Twenty minutes later at Arne, and one of our number cried out ‘mammal!’ with a rather hilarious degree of specificity. I thought perhaps he had seen a stoat or something, but instead a few Sika looked cagily back through the trees and then bounded away. Amusingly, one was fitted with a radio tag. By now we were running low on both time and light, but it was almost the best time to arrive at this RSPB reserve — not another soul was in sight on the heath, which had a superbly fresh after rain smell mixed with the scent of gorse, and it was so quiet you could hear where the water was from the far carrying calls of curlew and redshank.
Before reaching a viewing screen on the left I caught sight of a small purple passerine flitting up onto the heather and watched it cock its long tail, let out a metallic rasp and then dive for cover again. A Dartford warbler — it flew across the path in front of us, and whilst not giving any satisfactory view it was a sighting nonetheless and a fine addition to the year’s birds. The screen overlooked a mud-lined channel, scattered with waders. The sun slowly emerged and the light improved, and the scene began to shine with the glow of evening as a flock of 30 Brent geese came in from the harbour, tilting their wings back to brake and set down in front of us. I was disappointed, however, to note that no promised spoonbills were present. And slightly troubled that this was advertised as a ‘hide’ on the map, despite consisting of but one wall with holes in it.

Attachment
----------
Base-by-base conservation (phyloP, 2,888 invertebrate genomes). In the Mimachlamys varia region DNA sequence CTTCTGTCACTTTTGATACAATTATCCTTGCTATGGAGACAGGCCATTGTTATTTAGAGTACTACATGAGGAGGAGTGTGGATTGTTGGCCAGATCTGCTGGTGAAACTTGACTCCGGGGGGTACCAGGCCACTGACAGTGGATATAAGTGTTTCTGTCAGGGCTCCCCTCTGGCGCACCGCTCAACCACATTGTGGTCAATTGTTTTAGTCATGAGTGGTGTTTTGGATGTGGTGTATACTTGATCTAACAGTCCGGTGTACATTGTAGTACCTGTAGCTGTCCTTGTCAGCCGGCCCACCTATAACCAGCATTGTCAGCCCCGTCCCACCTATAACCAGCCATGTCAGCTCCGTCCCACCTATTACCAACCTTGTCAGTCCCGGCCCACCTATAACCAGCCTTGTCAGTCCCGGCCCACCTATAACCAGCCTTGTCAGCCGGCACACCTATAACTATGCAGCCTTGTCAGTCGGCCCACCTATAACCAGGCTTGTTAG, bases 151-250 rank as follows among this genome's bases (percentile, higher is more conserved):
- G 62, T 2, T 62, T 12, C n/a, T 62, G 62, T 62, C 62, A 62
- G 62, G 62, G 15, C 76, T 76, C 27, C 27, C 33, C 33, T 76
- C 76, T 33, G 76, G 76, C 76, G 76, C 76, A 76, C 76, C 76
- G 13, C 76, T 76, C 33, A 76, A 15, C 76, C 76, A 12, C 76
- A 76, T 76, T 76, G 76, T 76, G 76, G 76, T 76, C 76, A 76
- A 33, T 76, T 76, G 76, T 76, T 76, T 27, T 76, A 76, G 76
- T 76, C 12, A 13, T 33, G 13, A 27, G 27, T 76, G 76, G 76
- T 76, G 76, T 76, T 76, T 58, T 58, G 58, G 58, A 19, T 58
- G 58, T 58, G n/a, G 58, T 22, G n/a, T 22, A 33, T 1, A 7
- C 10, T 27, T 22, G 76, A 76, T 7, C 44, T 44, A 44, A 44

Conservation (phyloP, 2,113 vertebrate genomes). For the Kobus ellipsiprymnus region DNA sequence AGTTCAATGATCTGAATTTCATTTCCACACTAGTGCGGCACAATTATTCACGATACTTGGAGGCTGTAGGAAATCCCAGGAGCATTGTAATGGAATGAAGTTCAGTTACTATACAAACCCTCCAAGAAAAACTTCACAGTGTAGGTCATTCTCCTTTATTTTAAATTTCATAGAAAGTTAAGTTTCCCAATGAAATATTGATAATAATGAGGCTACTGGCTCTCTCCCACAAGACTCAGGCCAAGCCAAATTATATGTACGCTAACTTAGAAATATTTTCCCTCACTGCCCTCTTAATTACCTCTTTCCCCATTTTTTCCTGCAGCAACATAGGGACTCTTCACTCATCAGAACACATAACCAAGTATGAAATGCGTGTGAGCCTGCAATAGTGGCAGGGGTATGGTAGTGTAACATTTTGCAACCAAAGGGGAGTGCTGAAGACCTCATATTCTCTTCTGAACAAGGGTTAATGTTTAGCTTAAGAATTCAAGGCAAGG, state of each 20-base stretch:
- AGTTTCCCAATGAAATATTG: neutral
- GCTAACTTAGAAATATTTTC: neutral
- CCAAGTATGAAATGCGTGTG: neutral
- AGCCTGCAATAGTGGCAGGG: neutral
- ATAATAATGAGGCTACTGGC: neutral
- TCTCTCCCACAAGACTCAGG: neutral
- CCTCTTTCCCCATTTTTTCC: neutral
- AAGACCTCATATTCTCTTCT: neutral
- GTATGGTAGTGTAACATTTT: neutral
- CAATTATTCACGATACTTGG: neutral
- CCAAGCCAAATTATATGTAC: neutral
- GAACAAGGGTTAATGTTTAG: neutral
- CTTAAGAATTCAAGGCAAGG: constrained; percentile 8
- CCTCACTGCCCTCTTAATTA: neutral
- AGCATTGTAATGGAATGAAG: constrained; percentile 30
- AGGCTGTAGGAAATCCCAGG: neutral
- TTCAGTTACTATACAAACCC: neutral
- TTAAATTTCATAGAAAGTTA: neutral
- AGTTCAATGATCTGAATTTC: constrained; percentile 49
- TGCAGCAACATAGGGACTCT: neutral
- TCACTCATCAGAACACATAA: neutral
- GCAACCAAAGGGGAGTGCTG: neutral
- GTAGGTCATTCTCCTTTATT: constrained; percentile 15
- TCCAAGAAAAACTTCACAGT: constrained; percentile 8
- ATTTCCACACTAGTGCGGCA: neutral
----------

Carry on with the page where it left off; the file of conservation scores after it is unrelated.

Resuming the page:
Not 100 yards away, another path branched off to the left sign-posted ‘hide’. That would explain the lack of roof then — and the lack of spoonbills, three of which were easily visible from here. Somewhat prehistoric in appearance, I think a simple description of them as ‘the big white ones with a wooden spoon for a beak’ is absolutely fitting (and credit is due elsewhere for that one), and about all the information you’d need in a field guide. By now the sun was fully back beneath the edge of the clouds on its way to the horizon, and the whole landscape, the birds, the interior of the hide, and I think the interiors of our very selves were flooded with a warm orange light.
Arne is a wonderful place. An excellent combination of wetlands, heath and woods for birdwatching, great views of the Purbeck hills to the south and Poole harbour with its islands to the north and east. I’ll definitely be going back. But even on days I can’t be somewhere that special, things are looking up. Even if the sun goes in, I say go out, and be rewarded with birds*, and deer, and gorse flowers and perhaps even sunsets on a mostly grey evening, all the sights and smells and sounds of the world in its newly painted spring majesty.
*It is worth nothing that we didn’t actually see any newly arrived migrants yesterday. It’s the best thing about March — you should find birds going in any and all directions. New arrivals in for summer, winter visitors preparing to leave, and residents gearing up to breed.